Justification by Christ 2

1689 Baptist Confession of Faith, Chapter 11
1._____ Those whom God effectually calleth, he also freely justifieth, not by infusing righteousness into them, but by pardoning their sins, and by accounting and accepting their persons as righteous; not for anything wrought in them, or done by them, but for Christ’s sake alone; not by imputing faith itself, the act of believing, or any other evangelical obedience to them, as their righteousness; but by imputing Christ’s active obedience unto the whole law, and passive obedience in his death for their whole and sole righteousness by faith, which faith they have not of themselves; it is the gift of God.

Justification by faith alone is the article upon which the Church stands or falls. Martin Luther

The doctrine of justification is at the heart of the Gospel of the glory of God in the face of Christ and when a professing church falls from the truth of the heart of this it stops being a true church at all. It is not a true local church when it does not preach the truth of the Gospel. It also appears that a person can preach the doctrine of it and still miss the heart of it which is centered upon God and His glory in Christ. A person that has not had his or her heart broken from self and pride will view justification from the view of self and pride and as such will miss the heart of the God-centeredness of true justification. For example, a person can profess the truth that God effectually calls sinners and not be effectually called. A person can agree that God accepts people as righteous based on the righteousness of Christ alone and still not be accepted as righteous by God. We must be very careful on these things.

Underlying this great doctrine of justification is the deadness and helplessness of man in sin and of God’s sovereign choice to show grace or not as He pleases. It is true that God saves those with faith, but we must deal with the question of why one has faith and another does not. If one reads the article above it has a great and grand truth that is at the very least implied in the great doctrine of justification though it is ignored in our day. It is the unity with Christ and that a person must be united to Christ Himself before any of the benefits of justification can be his or hers. Since it is Christ Himself that we must have in order to be justified, it throws quite a different light on the nature of justification and of the utter impotence of the so-called free-will. It is a far different thing for the will to make a choice for Christ than it is for Christ to be joined to the person and for the two to become one. It is Christ who saves and as such we must have Christ Himself and be in Him and also Christ in us. It is not enough to say that one simply believes the facts about Christ. One must actually be united to Him and be one with Him.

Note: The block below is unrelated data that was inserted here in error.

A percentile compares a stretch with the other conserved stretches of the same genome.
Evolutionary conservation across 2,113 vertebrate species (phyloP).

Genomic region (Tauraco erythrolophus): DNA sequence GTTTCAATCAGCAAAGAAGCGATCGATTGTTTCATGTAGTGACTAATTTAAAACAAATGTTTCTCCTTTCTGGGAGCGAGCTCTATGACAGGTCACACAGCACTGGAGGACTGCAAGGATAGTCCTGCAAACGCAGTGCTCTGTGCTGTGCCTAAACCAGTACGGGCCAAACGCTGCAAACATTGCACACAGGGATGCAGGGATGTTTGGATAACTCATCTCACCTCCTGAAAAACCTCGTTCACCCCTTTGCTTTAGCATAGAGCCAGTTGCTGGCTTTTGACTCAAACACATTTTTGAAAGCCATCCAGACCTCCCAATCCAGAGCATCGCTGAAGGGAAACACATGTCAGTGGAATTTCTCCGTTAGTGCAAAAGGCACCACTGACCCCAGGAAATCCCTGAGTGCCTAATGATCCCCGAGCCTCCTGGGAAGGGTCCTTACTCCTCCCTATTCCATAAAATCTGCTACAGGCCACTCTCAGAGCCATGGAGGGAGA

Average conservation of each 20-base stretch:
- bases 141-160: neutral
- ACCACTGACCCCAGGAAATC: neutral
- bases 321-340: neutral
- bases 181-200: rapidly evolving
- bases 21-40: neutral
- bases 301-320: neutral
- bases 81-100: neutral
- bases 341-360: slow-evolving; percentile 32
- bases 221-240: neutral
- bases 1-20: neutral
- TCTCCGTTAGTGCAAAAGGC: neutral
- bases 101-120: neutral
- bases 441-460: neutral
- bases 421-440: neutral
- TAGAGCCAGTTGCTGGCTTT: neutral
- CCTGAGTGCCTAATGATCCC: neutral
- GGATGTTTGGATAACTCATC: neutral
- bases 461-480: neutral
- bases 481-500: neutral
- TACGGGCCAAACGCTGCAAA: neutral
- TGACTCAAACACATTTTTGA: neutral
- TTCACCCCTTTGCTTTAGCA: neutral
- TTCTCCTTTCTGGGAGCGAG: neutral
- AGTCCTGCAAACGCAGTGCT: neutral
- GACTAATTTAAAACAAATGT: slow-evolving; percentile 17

Those who are justified are effectually called by God. These sinners do not call themselves and do not come to Christ by themselves, but instead they are called by God. Jesus taught us very clearly in John 6 that we cannot come to Him but instead we must be drawn by Him. He also taught us that this happens when sinners are inwardly taught of the Father. What we must learn, then, is that God draws men and men do not come of themselves. This shows us the very glory of free grace instead of the wonder of the power of the choices of men. Men cannot come to Christ of themselves and so they will not come unless the Father draws them. Men cannot truly repent, though they can stop certain actions out of self-love, unless it is granted them and worked in them by God. Men must learn to seek the Lord to teach them in the inner man the truth and also the experience of themselves. It is not enough to know that I am depraved, God must teach the soul by the Spirit and His work of conviction that man has no ability or power in spiritual things.

The doctrine of justification by Christ alone and grace alone is built on the solid foundation that God draws sinners to Himself efficaciously which means that sinners do not come on their own power and ability. This is why the older writers and theologians taught sinners to seek the Lord that He would give them a new heart that they would be able to believe. Sinners need new and believing hearts worked in them by sovereign grace rather than just a mere choice. Sinners need the living Savior to actually and really save them. Sinners are saved in this efficacious call of God who applies Christ to them, but before sinners have Christ applied to them their wicked hearts that are full of self and pride must be convicted and broken. Only the humble can receive grace and as such God just teach sinners their great need of grace and of their need to bow before God with nothing in them and simply looking to Him alone who can do this mighty work in them. The doctrines of free-grace and a free-justification do not stand alone and are not intellectual doctrines alone, but God must teach these things in the hearts of men.

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